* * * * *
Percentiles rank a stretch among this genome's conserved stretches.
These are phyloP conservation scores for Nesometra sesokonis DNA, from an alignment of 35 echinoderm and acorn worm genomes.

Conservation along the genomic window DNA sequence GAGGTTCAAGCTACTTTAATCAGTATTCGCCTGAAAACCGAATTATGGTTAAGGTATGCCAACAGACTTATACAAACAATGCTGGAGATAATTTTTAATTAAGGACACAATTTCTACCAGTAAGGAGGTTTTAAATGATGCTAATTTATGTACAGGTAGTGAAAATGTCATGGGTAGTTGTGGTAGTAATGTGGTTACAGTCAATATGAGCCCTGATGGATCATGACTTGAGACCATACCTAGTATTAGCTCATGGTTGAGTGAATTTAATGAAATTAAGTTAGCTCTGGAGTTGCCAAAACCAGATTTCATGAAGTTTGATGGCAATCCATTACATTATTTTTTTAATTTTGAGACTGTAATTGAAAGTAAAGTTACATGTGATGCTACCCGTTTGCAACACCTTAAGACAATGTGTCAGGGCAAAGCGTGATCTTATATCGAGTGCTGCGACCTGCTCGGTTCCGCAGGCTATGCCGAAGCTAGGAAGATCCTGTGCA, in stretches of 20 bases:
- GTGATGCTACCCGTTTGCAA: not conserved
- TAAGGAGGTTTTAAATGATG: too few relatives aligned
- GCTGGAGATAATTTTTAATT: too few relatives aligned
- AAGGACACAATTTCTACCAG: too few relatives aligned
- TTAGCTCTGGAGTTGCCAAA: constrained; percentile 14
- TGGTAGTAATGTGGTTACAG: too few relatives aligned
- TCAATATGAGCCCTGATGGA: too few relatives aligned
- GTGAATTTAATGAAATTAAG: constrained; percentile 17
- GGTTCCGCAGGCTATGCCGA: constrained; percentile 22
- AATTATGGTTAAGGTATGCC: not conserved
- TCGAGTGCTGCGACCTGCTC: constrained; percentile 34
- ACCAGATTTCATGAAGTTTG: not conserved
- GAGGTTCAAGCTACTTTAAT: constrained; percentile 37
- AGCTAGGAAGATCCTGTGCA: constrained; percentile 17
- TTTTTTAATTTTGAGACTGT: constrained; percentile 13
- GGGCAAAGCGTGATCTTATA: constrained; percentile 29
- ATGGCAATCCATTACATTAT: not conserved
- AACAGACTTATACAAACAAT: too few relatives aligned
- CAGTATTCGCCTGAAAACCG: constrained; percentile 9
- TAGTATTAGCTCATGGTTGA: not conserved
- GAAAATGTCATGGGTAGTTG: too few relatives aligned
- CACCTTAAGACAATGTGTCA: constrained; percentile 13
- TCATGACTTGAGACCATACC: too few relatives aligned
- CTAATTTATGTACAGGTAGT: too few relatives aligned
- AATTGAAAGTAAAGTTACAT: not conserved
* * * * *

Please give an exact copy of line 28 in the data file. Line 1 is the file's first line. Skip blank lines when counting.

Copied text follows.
- AATTGAAAGTAAAGTTACAT: not conserved